House to change rule on committee appointments; place power with speaker | Arkansas Blog

Tuesday, January 10, 2017

House to change rule on committee appointments; place power with speaker

Posted By on Tue, Jan 10, 2017 at 10:52 AM

click to enlarge HOUSE SPEAKER JEREMY GILLIAM: His committee makes rule change to increase future speakers' power.
  • HOUSE SPEAKER JEREMY GILLIAM: His committee makes rule change to increase future speakers' power.
The House rules were approved in the speaker-appointed Rules Committee this morning and a reader notes one change:
The Speaker of the House of Representatives shall select from each of the four (4) House District Caucuses five (5) members for each “A” standing committee and five (5) members for each “B” standing committee.
The standing committees do most of the legislative lifting — Revenue and Taxation, Education, Public Health and so on. The speaker already names the chairs. In recent times, standing committees were chosen by members of each caucus. That led in the last two sessions to some strategic efforts by minority Democrats to pack targeted committees. In the last round, Democrats managed to place 11 members on the 20-member Revenue and Taxation Committee. But their majority was erased when Committee Chair Joe Jett left the party for the Republicans. Speaker Jeremy Gillam kept Jett on as committee chair.

Some Republicans howled at the packing and Gillam promised that procedures would change to avoid future surprises in a legislature overwhelmingly controlled by Republicans.

A more powerful role for the speaker may not benefit Gillam in the future. He's serving a second term as speaker. But he's widely expected to run for secretary of state in 2018 and the next round of committee appointments will occur that year for the 2019 session.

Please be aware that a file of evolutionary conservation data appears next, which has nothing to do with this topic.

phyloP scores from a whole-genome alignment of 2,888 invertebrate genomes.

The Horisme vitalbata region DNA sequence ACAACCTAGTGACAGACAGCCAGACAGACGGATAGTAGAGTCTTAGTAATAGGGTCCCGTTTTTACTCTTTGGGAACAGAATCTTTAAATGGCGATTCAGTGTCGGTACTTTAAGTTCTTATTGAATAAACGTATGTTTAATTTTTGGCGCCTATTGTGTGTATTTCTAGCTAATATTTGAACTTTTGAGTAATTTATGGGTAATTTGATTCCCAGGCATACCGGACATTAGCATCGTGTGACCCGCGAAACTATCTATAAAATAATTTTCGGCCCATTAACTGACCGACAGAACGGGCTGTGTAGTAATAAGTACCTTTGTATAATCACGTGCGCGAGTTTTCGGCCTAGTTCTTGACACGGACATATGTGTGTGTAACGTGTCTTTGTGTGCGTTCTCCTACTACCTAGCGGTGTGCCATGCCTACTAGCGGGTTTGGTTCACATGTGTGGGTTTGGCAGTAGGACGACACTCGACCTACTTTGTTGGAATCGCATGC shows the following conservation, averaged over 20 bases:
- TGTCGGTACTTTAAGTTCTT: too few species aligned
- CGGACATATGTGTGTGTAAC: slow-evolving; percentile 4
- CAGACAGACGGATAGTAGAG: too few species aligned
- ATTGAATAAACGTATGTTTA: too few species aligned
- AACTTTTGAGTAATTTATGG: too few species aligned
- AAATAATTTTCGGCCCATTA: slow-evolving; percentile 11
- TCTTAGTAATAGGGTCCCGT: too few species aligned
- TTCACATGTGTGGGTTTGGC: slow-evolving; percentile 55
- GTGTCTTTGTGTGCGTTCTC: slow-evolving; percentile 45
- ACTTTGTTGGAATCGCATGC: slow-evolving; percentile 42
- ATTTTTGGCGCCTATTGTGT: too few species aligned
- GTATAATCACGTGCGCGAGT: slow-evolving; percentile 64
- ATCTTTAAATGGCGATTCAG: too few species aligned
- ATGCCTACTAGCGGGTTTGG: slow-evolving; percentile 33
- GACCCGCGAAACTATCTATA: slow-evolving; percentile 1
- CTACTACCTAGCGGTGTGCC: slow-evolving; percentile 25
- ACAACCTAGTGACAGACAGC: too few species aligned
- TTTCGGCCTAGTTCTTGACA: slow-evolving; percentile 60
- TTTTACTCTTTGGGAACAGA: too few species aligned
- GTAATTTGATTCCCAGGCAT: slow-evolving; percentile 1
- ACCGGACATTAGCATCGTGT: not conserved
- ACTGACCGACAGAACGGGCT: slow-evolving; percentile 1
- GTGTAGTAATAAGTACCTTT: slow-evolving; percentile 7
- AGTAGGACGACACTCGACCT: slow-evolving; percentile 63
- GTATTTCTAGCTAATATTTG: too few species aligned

UPDATE: Note the rule on taking campaign contributions while the legislature is in session. It does NOT prohibit legislators from taking campaign contributions during the shorter fiscal session, which occurs in even-numbered (election) years.

It shall be a violation of the Rules of the House for any member of the House to accept a campaign contribution during the period beginning thirty (30) days before and ending thirty (30) days after any regular session  of the General Assembly. If there is an extended recess of the General Assembly, the period shall end thirty (30) days after the beginning of the recess. It shall also be a violation of the Rules of the House for any member of the House to accept a campaign contribution during any extended session of the General Assembly or during any special session of the General Assembly.
Rules previously prohibited taking money during the fiscal session.

If campaign contribution rules are to be loosened (for incumbent legislators) maybe they could demonstrate some good faith by requiring online reporting of campaign contributions for ready access.

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